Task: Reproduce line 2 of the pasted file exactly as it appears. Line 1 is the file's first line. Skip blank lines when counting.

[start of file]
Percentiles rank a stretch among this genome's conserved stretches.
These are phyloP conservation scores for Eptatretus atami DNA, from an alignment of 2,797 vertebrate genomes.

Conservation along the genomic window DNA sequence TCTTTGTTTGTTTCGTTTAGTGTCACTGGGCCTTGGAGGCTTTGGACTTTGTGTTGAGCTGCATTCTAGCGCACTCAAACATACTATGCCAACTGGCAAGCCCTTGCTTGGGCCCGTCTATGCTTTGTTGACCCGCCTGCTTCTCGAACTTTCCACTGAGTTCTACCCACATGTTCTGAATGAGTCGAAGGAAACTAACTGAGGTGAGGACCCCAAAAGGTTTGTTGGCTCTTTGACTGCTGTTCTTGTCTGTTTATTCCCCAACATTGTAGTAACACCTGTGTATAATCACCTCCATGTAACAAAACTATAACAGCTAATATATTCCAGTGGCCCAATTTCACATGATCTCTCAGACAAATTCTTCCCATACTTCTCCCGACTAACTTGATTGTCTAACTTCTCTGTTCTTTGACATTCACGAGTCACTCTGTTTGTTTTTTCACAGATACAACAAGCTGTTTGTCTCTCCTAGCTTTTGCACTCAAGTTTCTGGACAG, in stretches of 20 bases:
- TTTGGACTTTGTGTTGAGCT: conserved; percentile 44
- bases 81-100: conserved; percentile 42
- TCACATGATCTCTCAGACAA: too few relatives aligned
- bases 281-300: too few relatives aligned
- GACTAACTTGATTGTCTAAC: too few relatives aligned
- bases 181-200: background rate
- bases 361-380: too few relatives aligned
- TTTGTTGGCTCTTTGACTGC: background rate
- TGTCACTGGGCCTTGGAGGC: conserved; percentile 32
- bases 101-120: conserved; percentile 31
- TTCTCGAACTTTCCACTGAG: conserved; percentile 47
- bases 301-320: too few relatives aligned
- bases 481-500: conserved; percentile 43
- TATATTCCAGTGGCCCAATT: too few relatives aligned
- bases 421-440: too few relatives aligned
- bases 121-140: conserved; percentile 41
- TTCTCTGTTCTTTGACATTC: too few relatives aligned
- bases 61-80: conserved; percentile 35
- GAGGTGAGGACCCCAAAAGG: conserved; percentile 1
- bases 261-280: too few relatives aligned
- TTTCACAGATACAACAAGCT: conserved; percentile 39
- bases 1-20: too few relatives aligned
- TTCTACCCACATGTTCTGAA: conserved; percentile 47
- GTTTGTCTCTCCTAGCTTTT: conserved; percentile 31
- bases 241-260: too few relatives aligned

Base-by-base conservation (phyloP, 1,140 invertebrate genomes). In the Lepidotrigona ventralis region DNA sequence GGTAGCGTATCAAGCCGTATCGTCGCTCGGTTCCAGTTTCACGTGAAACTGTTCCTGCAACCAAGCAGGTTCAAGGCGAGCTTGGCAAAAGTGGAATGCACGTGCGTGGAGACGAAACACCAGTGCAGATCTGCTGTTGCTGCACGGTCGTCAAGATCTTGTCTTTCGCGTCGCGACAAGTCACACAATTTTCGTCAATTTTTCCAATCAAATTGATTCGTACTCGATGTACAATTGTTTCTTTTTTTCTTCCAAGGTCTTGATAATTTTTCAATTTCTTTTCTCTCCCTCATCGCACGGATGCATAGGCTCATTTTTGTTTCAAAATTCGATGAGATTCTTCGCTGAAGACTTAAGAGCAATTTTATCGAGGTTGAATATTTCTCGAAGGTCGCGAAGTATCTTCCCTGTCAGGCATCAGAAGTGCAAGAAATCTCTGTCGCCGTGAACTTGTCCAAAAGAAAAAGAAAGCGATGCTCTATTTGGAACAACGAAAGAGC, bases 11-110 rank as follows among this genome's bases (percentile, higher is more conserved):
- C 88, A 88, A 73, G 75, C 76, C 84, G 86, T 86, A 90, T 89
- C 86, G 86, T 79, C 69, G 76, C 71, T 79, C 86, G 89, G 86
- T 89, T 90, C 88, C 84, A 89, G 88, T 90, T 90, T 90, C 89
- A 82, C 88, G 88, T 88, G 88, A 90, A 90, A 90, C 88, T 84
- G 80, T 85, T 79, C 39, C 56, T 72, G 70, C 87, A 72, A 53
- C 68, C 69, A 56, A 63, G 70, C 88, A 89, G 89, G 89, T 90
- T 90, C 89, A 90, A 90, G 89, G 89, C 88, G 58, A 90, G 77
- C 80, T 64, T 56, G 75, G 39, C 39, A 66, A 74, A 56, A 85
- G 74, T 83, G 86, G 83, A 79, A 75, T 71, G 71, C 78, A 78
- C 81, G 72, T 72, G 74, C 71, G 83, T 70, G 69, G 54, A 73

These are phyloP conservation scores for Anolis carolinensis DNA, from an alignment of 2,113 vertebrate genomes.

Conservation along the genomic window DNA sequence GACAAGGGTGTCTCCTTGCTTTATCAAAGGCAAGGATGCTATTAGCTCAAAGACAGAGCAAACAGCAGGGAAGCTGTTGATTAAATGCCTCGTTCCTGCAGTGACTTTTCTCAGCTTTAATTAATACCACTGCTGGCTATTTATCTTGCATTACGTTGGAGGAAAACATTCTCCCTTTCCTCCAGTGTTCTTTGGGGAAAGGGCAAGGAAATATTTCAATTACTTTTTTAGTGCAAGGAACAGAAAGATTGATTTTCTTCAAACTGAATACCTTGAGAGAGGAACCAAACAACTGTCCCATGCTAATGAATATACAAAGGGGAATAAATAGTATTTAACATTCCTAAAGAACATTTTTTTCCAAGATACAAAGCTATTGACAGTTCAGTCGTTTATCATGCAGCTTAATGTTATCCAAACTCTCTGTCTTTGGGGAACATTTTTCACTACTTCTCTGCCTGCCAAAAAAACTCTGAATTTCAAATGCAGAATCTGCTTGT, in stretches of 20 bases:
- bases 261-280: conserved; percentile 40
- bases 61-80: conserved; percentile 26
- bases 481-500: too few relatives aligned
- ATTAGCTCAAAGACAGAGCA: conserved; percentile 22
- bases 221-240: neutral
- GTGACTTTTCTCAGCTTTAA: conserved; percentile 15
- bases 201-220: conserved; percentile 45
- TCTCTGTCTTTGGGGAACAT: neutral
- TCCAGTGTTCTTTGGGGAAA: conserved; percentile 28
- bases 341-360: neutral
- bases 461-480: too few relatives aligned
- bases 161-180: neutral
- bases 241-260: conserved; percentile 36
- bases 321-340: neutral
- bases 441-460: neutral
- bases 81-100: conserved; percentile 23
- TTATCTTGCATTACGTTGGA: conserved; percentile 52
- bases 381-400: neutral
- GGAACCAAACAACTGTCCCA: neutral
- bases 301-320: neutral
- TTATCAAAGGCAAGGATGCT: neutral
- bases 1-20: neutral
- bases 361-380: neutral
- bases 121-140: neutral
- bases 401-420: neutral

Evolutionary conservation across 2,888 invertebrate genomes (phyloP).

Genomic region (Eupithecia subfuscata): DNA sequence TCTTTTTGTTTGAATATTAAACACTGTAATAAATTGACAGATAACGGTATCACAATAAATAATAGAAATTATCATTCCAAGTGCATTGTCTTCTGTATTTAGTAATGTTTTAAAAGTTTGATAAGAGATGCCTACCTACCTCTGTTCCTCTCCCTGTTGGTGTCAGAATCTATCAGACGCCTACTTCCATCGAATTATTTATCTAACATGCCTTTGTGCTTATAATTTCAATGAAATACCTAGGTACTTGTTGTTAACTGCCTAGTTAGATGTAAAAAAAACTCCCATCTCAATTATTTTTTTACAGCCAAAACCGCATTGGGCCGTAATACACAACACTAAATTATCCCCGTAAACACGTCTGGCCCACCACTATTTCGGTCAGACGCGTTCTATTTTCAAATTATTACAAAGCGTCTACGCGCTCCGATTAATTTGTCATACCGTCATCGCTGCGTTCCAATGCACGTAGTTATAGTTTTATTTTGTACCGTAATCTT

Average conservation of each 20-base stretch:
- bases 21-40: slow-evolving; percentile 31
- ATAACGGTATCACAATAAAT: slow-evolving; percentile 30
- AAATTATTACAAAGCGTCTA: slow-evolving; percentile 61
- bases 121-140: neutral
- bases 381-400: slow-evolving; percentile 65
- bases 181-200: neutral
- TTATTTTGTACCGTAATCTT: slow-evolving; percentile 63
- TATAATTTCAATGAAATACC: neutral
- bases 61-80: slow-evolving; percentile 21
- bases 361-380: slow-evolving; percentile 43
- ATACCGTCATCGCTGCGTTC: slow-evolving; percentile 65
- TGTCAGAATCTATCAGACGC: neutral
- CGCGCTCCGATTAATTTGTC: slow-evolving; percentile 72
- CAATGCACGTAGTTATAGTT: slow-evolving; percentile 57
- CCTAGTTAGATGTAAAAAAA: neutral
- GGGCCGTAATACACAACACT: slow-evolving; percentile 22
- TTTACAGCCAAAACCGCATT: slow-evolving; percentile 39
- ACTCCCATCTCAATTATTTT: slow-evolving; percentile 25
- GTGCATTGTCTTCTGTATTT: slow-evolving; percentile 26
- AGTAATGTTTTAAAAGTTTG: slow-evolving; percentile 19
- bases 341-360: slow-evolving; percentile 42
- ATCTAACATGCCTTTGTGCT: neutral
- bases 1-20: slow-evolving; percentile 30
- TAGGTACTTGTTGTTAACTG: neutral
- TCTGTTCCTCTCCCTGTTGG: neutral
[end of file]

These are phyloP conservation scores for Eptatretus atami DNA, from an alignment of 2,797 vertebrate genomes.